Thursday, April 12, 2018

macOS 10.13.4 to Warn About 32-bit Apps Starting April 12

Apple (via Apple News and Updates):

To ensure that the apps you purchase are as advanced as the Mac you run them on, all future Mac software will eventually be required to be 64-bit.

Apple began the transition to 64-bit hardware and software technology for Mac over a decade ago, and is working with developers to transition their apps to 64-bit. At our Worldwide Developers Conference in 2017, Apple informed developers that macOS High Sierra would be the last version of macOS to run 32-bit apps without compromise.

While developers optimize their apps for 64-bit compatibility, Apple is notifying customers when they are using an app based on 32-bit technology. This is done via a one-time alert that appears when you launch a 32-bit app.

Jason Snell:

Apple’s long transition away from 32-bit software takes another step beginning April 12.

Marc Edwards:

In celebration of today being 32bit-app-warning-day for macOS, I thought I’d check if I have any 32bit apps installed… The apps in blue are all from one company.

Plus DVD Player.

And the Spotlight importer that Apple ships for Microsoft Office.

Previously: macOS 10.13.4, macOS 10.13 High Sierra Released.

Update (2018-04-13): Accidental Tech Podcast discusses the wording of the warning dialog.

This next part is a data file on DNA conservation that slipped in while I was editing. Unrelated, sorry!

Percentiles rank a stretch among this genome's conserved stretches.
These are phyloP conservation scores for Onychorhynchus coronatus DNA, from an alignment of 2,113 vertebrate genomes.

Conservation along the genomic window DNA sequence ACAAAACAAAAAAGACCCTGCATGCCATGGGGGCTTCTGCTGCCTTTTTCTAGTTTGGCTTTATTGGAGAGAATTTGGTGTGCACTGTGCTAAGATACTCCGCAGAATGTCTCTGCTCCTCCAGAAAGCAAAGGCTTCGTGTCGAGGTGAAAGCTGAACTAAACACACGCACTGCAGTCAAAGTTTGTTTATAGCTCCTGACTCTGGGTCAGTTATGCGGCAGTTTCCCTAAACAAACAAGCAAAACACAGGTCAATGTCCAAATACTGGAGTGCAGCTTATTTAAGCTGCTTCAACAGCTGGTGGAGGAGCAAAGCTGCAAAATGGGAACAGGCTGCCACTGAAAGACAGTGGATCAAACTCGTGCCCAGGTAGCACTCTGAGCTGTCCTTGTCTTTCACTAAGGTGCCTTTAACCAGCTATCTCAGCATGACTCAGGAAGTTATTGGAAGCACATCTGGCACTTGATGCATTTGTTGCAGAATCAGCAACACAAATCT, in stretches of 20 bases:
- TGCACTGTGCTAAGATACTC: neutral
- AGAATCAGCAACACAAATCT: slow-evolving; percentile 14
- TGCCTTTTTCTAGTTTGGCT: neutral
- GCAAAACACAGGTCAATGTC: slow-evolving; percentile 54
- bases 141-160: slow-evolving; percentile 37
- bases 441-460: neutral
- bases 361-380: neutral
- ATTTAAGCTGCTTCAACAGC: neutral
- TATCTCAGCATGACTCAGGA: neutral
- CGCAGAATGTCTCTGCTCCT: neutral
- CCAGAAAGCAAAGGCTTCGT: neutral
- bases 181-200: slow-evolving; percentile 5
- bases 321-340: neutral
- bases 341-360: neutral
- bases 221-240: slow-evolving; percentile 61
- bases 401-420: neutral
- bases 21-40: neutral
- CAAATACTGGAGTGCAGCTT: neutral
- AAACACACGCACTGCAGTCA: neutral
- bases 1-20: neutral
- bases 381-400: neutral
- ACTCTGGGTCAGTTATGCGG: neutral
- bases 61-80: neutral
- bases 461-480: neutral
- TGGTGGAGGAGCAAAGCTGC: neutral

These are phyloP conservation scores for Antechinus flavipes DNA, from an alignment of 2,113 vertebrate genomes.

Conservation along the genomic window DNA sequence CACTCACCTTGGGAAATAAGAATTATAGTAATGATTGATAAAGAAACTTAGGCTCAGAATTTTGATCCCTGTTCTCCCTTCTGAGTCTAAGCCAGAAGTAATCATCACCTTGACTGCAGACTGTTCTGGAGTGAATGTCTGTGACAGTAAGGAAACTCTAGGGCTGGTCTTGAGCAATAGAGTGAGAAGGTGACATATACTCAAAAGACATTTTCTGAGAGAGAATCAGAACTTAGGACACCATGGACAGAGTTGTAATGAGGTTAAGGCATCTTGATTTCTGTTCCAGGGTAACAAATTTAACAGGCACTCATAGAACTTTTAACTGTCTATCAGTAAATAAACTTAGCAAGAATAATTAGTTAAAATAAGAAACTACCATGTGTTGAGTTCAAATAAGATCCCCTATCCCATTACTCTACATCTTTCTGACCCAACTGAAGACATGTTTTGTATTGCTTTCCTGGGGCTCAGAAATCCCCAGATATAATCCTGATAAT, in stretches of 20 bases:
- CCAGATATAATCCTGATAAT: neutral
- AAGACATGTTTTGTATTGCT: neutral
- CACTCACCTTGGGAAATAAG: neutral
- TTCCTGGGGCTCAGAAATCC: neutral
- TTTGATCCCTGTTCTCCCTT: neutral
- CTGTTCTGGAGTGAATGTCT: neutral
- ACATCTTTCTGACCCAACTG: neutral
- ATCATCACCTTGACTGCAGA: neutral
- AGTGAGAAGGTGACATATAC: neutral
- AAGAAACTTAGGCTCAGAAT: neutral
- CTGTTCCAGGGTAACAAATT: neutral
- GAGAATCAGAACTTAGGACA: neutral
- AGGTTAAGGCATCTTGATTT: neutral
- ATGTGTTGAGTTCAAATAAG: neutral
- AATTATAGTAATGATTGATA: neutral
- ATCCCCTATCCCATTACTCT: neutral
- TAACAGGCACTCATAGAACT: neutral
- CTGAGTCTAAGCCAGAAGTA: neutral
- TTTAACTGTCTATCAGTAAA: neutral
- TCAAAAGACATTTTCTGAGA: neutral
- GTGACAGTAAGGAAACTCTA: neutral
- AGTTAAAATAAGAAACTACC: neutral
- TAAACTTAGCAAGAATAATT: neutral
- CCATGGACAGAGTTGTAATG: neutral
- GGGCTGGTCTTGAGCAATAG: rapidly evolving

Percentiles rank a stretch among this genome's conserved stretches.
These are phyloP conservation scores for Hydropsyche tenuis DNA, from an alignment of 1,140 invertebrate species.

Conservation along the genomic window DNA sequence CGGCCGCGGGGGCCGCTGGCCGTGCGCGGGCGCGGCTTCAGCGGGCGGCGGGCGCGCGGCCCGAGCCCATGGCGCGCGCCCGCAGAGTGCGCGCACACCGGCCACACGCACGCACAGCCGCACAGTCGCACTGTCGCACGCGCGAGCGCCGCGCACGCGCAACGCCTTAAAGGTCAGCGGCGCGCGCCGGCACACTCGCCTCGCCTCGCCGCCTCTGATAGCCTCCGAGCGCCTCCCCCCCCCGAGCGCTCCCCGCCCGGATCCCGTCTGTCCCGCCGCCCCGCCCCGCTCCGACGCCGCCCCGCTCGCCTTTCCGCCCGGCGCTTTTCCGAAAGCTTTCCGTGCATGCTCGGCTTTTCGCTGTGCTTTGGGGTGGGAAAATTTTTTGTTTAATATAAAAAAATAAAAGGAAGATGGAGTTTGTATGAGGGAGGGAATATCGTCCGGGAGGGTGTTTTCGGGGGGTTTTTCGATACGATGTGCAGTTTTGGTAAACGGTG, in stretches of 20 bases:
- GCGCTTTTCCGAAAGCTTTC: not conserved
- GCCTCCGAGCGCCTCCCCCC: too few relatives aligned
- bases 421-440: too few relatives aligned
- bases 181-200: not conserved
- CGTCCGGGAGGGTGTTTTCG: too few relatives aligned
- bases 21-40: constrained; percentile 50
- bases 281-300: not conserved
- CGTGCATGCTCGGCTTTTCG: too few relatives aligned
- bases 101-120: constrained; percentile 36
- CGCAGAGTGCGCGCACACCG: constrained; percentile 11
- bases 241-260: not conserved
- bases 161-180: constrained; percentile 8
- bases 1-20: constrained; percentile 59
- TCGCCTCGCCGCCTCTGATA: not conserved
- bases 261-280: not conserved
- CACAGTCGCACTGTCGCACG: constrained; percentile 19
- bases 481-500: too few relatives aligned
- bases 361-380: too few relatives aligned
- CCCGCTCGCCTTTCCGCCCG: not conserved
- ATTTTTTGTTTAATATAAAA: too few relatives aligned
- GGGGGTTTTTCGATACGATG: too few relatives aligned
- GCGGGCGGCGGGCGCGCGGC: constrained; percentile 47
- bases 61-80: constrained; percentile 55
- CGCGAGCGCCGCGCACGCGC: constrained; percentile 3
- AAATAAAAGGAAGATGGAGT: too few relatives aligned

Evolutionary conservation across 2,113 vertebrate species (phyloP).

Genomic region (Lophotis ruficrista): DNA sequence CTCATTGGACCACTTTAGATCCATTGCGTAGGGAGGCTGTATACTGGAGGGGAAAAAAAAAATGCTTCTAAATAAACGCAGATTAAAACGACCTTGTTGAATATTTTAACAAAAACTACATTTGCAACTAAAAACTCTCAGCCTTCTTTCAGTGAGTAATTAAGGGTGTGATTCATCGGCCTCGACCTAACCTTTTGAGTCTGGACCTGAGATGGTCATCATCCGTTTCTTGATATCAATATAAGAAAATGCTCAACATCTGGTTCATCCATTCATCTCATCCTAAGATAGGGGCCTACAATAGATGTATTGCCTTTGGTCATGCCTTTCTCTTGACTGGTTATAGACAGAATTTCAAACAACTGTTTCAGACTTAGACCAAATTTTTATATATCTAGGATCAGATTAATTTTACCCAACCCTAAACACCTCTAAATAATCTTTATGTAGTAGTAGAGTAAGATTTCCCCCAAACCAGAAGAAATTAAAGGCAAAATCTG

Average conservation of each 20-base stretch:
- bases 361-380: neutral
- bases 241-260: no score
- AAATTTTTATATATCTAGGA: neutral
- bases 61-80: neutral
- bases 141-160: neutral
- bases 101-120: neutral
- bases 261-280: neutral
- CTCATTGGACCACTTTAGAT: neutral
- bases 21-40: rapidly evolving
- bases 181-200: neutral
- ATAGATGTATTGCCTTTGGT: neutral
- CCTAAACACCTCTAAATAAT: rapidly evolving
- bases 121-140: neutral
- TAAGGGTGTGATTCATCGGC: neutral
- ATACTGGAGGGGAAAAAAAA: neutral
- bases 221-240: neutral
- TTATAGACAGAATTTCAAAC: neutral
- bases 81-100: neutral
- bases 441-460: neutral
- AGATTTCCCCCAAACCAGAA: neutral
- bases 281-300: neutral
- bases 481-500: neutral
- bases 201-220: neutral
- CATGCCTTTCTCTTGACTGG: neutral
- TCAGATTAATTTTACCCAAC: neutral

Jason Snell:

RIP good QuickTime Player

* QT Player 7 contains a lot of features QT X has never offered, so people keep using it

* 32 bit apps are going away

* I cheekily filed a radar suggesting Apple should update QTP 7 to 64-bit

* Apple closed my bug

Rob Griffiths:

Part of why we sent our movie mgr/viewer Usher into hibernation is that it relies heavily on QuickTime 7 for much of what it does.

Apple has no replacement for QT7, so with 32bit dying, Usher had to go, too.

It boggles my mind that they never replaced this tech.

Colin Cornaby:

QuickTime doesn’t really exist on 64 bit at all. The 64 bit QuickTime Player is not actually QuickTime. Only parts having anything to do with QuickTime left is QuickTime file support in AVFoundation.


Can’t port the classic QuickTime Player if there is no QuickTime on 64 bit.

Daniel Jalkut:

Thanks to the 32-bit warning in macOS 10.13.4, I learned that my Fujitsu scanner software is from 2011.

Previously: ScanSnap and Sierra Update.

Dan Moren:

The biggest reason that people are up in arms about the death of QuickTime 7 Pro is that its successor, QuickTime Player X, never quite filled its shoes when it came to features.

The Pro features of QuickTime 7 include making simple edits by cutting and pasting sections of tracks, the ability to export specific tracks from a multi-track file (such as podcasters get if they use a recording utility like Ecamm’s Call Recorder), creating and viewing chapter marks within a file, and more. Most of those fell by the wayside in the far more basic QuickTime X, which is focused much more on media playback than on any editing features. (And there are those, like our friend John Siracusa, who simply want a media player where the controls don’t appear on top of the video.)